With the advent of genetic engineering, mice have become the preferred model for assigning physiologic function to specific genes and, in many instances, for elucidating mechanisms of human diseases. The small size and rapid heart rate of mice provide specific challenges to their use in studies of cardiovascular physiology. The need for specialized equipment and training often limits investigations of mouse cardiovascular pathophysiology. Core B houses state-of-the-art technology with the temporal and spacial resolution necessary for reliable, high throughput physiologic phenotyping of mice. All of the Core's staff, including its director, its trained microvascular surgeon, and its cardiovascular physiologist have extensive experience using mice as preclinical models. The function of the core will be to provide a centralized facility for performing all mouse vascular phenotyping and disease models for the PPG investigators. Core B will (1) perform blood pressure measurements; (2) obtain aortic compliance determinations; (3) acquire and interpret indices of cardiac output; (4) perform and interpret echocardiography for assessment of left ventricular structure and function; (5) assist with bone marrow transplantation experiments; (6) conduct all mouse surgeries, in particular, the endoluminal arterial injury model used by all three investigators; (7) monitor all animals post-operatively; (8) enter experimental results into a common database available to all projects; (9) perform all perfusion and organ isolations for experiments involving immunohistochemical analysis. The Core will provide to the investigators technology and expertise that their individual laboratories do not have. It is anticipated that the use of a common core will facilitate interactions among the PPG investigators and, by conducting the studies in a standardized manner, will allow the investigators to directly compare data.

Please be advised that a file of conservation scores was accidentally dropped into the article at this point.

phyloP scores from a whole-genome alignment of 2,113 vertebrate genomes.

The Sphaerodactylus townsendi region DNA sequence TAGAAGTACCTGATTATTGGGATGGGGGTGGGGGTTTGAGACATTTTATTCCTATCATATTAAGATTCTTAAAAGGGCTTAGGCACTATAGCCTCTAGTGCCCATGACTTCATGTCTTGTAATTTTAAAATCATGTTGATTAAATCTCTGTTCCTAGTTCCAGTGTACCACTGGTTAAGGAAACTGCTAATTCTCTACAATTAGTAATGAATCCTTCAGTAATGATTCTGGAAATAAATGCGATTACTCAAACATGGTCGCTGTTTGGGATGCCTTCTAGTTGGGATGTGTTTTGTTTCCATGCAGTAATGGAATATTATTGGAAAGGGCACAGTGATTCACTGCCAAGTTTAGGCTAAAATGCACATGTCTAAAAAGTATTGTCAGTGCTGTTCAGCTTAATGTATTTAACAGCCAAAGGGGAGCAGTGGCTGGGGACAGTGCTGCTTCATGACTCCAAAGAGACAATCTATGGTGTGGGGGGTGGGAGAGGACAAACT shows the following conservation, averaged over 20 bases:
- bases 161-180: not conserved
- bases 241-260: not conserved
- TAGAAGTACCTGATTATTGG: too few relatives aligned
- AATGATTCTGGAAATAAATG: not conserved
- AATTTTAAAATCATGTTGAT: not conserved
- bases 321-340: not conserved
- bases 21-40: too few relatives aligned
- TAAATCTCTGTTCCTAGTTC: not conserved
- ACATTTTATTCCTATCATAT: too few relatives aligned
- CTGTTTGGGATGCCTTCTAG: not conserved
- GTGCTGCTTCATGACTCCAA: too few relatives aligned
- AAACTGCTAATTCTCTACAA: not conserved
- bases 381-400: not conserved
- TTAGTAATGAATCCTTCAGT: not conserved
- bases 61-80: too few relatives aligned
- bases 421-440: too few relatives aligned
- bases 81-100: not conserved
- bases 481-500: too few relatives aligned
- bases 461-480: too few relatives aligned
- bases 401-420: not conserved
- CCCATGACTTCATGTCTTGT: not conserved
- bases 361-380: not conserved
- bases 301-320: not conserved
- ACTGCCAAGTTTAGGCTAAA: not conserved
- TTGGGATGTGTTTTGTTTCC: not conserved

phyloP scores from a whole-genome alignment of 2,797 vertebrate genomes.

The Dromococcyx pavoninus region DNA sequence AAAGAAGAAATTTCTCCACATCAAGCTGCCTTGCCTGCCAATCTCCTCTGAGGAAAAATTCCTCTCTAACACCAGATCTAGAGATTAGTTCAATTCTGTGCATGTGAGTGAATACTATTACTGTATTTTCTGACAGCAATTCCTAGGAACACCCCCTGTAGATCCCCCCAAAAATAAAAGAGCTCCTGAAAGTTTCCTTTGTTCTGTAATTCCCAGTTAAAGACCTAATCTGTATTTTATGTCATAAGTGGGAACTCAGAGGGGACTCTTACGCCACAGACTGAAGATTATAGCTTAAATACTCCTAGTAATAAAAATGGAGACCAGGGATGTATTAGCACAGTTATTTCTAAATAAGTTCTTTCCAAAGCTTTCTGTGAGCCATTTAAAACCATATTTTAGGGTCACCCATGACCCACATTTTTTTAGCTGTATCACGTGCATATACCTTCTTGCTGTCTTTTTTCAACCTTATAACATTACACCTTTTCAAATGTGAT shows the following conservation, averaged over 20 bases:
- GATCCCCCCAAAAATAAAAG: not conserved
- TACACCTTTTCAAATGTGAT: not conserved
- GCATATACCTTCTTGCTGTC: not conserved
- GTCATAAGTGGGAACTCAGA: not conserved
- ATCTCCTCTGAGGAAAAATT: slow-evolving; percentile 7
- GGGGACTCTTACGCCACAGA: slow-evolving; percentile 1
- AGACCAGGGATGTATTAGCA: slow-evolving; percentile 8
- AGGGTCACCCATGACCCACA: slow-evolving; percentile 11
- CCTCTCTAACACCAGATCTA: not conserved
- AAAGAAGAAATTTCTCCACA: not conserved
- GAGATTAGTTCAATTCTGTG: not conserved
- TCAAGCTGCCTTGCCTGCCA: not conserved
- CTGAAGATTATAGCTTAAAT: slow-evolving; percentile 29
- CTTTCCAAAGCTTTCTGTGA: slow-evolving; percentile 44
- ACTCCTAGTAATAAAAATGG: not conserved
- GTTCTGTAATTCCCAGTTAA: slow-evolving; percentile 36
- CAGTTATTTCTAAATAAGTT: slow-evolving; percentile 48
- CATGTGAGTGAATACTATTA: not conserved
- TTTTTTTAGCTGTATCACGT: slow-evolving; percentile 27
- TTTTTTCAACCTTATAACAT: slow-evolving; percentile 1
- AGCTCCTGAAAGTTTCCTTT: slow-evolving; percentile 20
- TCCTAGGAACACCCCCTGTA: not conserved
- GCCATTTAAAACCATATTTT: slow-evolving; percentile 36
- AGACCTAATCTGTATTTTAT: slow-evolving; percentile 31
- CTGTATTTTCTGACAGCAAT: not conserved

National Institute of Health (NIH)
National Institute on Aging (NIA)
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University of North Carolina Chapel Hill
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